I have already cut off the sleeves, though I haven't added the ruffles, and I have already shortened the train. To do that, I detached the beaded lace edging beginning at the sides of the dress and going all the way around the train, but leaving it attached in front. With the dress still on the dummy, I marked where I wanted the shortened train to end, then I took the dress off, turned in inside out, and laid it down, folded along the center back seam. This allowed me to create a symmetrical curve, and I just "eyeballed" a nice, smooth curve from the center back to the sides. I put the dress back on the dummy to see how the train looked spread out, and it wasn't quite right, but my second try achieved a good shape.

Since there is no hem on the original dress--the lace is the edge finish for the skirt/train, I did the same thing. I machine stitched the lace back to the train beginning from each side in turn and working toward the center back seam, and cutting out the excess lace from the center back. (I used a zipper foot to sew the lace on because it is beaded.)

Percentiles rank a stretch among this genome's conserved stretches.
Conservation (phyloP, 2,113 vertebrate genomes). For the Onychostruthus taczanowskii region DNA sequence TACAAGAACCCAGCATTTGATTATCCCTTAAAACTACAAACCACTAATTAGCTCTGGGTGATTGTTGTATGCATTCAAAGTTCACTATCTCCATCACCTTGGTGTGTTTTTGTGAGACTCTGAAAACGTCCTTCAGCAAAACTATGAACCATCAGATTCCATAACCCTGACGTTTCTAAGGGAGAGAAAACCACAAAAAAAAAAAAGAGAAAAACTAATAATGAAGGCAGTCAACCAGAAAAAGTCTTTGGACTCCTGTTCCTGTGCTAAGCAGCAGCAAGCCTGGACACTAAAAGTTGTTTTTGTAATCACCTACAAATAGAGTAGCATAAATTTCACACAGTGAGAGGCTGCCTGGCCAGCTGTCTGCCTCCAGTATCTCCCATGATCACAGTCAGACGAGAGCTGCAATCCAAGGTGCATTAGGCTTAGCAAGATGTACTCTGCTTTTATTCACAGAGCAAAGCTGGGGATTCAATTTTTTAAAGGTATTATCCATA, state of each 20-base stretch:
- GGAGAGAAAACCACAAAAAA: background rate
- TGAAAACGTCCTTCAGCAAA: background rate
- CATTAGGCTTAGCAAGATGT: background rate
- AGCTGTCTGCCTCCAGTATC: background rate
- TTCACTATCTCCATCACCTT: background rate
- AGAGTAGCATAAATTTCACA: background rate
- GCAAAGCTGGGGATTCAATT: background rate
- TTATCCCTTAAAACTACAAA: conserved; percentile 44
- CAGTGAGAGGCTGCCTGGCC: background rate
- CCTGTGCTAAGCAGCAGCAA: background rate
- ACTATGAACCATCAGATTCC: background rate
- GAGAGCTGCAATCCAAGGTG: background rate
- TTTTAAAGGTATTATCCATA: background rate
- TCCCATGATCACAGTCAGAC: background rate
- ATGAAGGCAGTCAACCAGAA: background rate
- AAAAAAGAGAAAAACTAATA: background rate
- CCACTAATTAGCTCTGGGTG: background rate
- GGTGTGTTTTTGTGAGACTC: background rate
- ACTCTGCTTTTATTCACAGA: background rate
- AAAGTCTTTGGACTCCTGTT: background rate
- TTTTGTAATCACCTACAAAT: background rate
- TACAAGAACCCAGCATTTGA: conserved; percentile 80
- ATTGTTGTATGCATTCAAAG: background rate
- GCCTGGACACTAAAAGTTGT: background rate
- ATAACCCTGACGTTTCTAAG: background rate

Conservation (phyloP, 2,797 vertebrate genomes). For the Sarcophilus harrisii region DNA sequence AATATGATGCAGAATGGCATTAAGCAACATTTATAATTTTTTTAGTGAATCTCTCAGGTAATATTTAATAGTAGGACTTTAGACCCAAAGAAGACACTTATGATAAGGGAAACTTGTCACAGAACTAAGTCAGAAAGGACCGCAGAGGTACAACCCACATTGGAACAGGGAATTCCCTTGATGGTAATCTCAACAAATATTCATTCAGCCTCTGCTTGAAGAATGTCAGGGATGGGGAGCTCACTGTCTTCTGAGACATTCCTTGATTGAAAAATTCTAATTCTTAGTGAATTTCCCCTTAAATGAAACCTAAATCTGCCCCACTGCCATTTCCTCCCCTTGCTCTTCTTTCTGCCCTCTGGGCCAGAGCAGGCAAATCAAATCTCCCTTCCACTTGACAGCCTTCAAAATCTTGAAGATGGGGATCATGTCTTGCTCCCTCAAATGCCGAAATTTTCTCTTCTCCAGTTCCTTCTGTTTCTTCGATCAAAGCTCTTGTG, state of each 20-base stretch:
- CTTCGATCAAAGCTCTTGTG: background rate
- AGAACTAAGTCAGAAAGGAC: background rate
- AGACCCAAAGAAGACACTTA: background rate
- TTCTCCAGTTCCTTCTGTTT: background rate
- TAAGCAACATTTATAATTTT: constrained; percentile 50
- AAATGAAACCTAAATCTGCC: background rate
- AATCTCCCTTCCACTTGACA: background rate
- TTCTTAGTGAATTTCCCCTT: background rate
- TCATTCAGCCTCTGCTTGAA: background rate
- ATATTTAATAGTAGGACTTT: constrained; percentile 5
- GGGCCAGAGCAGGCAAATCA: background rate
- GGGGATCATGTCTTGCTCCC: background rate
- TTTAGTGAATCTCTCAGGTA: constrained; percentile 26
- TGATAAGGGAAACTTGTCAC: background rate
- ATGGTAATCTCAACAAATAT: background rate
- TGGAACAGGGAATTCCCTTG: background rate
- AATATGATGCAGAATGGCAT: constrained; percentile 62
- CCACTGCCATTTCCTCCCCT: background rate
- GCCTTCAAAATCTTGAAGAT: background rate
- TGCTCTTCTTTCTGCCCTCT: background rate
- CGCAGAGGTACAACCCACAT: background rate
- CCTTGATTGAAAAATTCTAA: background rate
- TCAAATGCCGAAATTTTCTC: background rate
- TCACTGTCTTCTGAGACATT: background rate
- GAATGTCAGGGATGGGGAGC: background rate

beaded lace skirt trim

lace that has been re-attached to the new train edge
As you can see, the lace does not have a smooth line to the edge, but instead curves up and down. I felt the easiest way to attach this and still achieve the original open look of the lace (which is still there in the front) was to sew the lace on to the smoothly-curved edge of the train, making sure that the lower points in the upper edge of the lace stayed above the edge of the fabric. Then after it was all sewed on, I went back and trimmed the excess fabric about 1/2" from the stitching line. It looks nice, and I am ready to work on some of the more complicated changes.